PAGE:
While zonal marking can help when on the back foot, it also means opponents can quickly regroup in transition. As such, Frankfurt's players attempted to get around this early on by using different movements, such as diagonal sprints, to force Bayern to either hand them over to a teammate or to shake them off completely.

This was the case when Marmoush broke the deadlock. Right-winger Knauff dropped wide, pulling Davies out of position in the process, before running into Sané's area. The latter was quick in reacting to the threat the former Borussia Dortmund youngster posed, but that allowed Buta to push into the now unoccupied space, and Davies was unable to see the danger quick enough. Buta then had time and space to pick out his cross, which eventually ended up in the back of the net after some penalty-area pinball in the 12th minute. Even at that early stage of proceedings, the flanks were an obvious weakness Frankfurt could look to exploit.

For the second goal shortly after the half-hour mark, Marmoush drifted out wide, taking Dayot Upamecano with him, while Dina Ebimbe temporarily replaced him up top. Knauff again caused havoc with his running, and was covered by Minjae Kim. With both centre-backs now not where they should have been, Dina Ebimbe had the freedom of the 18-yard box and, when Knauff got the better of Kim to work the ball into the area, the Frenchman buried the ball with aplomb to finish off the move.

The movement of Omar Marmoush, Éric Dina Ebimbe and Ansgar Knauff was crucial throughout. - DFL

Tuchel's adapt bring momentary solutions

After his team conceded a third, Tuchel instructed Coman and Sané to switch sides, which initially caused confusion for Frankfurt's defensive structure. Like the opposition, Coman moved diagonally, but the pacey Buta defended those runs well, even when left one-on-one with the 27-year-old.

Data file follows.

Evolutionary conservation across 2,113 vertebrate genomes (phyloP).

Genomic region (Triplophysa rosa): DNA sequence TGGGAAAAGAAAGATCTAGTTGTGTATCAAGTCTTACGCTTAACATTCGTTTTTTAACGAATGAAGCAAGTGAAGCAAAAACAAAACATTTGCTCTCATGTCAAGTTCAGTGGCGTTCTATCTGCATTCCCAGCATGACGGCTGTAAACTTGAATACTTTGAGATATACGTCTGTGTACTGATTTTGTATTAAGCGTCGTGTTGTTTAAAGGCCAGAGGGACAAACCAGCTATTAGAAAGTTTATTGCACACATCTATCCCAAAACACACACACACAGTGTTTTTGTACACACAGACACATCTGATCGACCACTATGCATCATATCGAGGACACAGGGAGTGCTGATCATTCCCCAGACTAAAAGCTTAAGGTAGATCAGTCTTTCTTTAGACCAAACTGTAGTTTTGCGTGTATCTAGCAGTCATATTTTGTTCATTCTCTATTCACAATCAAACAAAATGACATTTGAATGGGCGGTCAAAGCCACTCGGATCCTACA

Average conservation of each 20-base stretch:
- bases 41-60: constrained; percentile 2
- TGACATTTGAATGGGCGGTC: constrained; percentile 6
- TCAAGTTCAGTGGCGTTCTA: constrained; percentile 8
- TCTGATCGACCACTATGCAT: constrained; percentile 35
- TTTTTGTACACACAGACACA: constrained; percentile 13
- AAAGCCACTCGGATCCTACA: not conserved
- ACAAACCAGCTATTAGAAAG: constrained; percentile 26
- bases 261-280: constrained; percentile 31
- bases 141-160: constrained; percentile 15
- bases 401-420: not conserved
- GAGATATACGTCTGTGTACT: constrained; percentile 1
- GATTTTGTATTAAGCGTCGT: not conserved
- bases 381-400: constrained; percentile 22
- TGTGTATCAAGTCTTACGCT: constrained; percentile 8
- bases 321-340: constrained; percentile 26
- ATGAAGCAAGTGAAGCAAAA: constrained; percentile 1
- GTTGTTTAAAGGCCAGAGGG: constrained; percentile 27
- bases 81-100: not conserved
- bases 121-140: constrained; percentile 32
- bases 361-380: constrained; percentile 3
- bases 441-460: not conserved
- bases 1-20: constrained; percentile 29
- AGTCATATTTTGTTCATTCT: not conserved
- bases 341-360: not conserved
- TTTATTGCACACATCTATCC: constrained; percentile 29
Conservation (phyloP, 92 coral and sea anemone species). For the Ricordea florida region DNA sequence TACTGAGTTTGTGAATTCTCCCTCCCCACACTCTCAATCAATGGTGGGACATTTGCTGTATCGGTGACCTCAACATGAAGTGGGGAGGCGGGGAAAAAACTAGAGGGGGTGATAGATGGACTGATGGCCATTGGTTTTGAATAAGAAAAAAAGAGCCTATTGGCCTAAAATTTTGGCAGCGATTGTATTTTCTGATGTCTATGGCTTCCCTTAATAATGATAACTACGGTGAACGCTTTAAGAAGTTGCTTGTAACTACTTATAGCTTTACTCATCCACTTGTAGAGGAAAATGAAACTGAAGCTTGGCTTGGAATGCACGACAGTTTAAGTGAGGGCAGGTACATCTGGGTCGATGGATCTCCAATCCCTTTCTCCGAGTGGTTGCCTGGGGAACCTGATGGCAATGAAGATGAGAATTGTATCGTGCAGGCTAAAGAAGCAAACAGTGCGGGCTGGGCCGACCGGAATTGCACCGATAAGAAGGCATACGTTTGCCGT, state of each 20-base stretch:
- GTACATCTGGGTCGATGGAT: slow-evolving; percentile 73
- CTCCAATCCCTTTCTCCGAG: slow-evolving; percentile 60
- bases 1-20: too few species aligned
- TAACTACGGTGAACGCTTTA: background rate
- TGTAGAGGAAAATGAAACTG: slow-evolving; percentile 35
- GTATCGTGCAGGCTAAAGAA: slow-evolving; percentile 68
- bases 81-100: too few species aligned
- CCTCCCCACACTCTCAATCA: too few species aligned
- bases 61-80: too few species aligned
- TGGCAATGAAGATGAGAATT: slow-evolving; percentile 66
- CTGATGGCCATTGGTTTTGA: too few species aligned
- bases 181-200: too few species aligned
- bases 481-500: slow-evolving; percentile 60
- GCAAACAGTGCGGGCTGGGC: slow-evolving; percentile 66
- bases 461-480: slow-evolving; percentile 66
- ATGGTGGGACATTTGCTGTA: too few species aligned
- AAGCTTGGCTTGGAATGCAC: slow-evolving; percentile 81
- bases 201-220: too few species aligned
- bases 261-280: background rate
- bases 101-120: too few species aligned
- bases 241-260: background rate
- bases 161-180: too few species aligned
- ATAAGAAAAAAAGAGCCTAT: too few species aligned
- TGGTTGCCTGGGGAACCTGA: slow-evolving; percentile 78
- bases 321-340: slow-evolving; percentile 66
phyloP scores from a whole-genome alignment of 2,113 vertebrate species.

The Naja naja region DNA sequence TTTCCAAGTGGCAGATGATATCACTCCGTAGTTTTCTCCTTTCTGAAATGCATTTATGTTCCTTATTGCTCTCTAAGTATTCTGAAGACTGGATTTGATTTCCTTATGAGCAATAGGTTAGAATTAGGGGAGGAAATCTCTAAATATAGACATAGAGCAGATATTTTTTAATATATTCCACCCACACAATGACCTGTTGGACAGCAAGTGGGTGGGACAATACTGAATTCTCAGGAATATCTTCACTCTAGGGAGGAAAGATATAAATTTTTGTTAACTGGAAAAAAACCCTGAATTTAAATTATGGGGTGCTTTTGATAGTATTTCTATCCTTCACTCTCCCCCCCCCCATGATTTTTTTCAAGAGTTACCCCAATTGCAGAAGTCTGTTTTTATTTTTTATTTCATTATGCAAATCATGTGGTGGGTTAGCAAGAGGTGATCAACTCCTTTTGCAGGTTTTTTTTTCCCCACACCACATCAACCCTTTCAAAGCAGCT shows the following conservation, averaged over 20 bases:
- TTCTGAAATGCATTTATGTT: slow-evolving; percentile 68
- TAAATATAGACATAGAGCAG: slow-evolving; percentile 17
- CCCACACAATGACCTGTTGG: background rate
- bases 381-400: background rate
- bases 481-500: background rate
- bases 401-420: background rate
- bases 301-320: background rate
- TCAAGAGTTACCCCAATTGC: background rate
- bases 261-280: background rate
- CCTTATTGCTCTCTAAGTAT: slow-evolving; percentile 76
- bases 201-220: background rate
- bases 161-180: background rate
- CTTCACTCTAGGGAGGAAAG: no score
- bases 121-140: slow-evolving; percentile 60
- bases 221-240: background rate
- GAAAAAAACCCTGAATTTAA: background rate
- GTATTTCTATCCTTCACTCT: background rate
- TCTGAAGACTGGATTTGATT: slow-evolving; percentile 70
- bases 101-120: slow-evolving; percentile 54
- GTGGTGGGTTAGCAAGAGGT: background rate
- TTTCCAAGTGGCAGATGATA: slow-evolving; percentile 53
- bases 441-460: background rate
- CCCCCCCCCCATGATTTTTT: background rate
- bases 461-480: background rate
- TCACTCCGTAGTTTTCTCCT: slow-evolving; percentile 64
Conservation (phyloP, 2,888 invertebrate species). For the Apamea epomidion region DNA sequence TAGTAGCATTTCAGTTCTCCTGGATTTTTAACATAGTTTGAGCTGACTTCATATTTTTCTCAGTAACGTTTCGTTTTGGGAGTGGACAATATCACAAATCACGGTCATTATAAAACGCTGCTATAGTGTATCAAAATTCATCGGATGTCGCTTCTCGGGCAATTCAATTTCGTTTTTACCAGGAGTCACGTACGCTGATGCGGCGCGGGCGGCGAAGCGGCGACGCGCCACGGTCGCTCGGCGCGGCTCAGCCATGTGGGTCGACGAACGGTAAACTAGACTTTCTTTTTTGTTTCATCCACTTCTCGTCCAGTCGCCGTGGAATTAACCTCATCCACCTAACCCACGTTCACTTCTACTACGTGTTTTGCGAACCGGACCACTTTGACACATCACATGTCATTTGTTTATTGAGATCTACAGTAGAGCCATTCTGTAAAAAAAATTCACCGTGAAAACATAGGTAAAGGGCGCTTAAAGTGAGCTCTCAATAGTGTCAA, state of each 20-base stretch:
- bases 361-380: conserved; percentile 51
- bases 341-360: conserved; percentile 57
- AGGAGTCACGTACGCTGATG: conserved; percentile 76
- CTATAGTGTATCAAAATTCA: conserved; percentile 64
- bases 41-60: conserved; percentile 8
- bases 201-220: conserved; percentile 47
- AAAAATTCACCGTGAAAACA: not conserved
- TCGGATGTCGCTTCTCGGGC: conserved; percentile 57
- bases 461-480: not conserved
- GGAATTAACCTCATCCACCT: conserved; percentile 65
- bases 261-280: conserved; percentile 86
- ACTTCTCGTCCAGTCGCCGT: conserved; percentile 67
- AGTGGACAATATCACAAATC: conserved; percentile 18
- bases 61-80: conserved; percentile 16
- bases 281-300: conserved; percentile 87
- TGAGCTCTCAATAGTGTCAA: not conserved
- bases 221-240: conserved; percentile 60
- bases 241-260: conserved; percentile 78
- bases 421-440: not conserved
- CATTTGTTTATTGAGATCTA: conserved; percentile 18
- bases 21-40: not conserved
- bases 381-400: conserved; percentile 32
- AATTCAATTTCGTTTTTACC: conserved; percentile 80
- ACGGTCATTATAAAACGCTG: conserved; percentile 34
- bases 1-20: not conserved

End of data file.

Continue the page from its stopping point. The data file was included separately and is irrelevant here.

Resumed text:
Sané, though, brought a different dimension to Bayern's attacks down the right. While Coman is a more traditional wide player, Sané is more comfortable playing in tight spaces, and his quick feet allowed him to beat Pacho and Dina Ebimbe's central pressure to free up others. Around the 40th minute, he was able to wriggle out of trouble and release Choupo-Moting, and Eintracht had problems clearing the resulting cross.

That incident forced Dina Ebimbe to move back and defend Sané more closely. This, though, created room for Noussair Mazraoui and Kimmich in dangerous areas, and it was this space that Kimmich used to curl a beautiful effort into the top corner. Disarray in the Frankfurt defence thanks to the problems caused by Sané meant the goalscorer wasn't closed down despite being so close to edge of the box.

Watch: Frankfurt 5-1 Bayern - match highlights

Toppmöller deals with Tuchel's challenges

Fortunately for Toppmöller, Bayern's goal arrived shortly before the interval, allowing him to adapt to his opponent's changes. The 43-year-old found a solution, too: instead of letting Dina Ebimbe become more passive, Pacho was more involved. If he had to face up to Sané, he prioritized protecting the inside channel. Dina Ebimbe, whenever he came to his aid, also closed the central area instead of trying to win the ball back immediately, as versus Coman. Sané instead looked to get to the byline, but the heart of the back four was always ready to intervene. In such a position, Sané is not at his most dangerous, and was, therefore, allowed to keep the ball while hugging the touchline.

Another Tuchel idea at the break had no impact on Frankfurt's 4-4-2: the introduction of Konrad Laimer and Raphaël Guerreiro - two players who can also take up more central roles - at right and left-back respectively was meant to give Goretzka more time to contribute to the build-up play and link things up.

Frankfurt, though, did not let this deter them, with Knauff covering when Guerreiro rushed forward and forming a five-man midfield block when necessary. Against the advancing Laimer, Dina Ebimbe pressured from a more central area, and this helped to restore the three-goal lead. Knauff initially accompanied Guerreiro, before looking after Coman. On the left, Dina Ebimbe followed Laimer into the centre and waited until Hugo Larsson had recovered to take over. The Swede was then proactive in stealing the ball from Upamecano and started the swift counterattack that led to the fourth strike.

The effort, in particular, perfectly encapsulated Frankfurt's spot-on tactics: a compact 4-4-2, positional and situational shifting to nullify Bayern's threats, discipline throughout the team and being bold to take advantage of opponent mistakes as soon as possible, before attacking with creative movement and speed.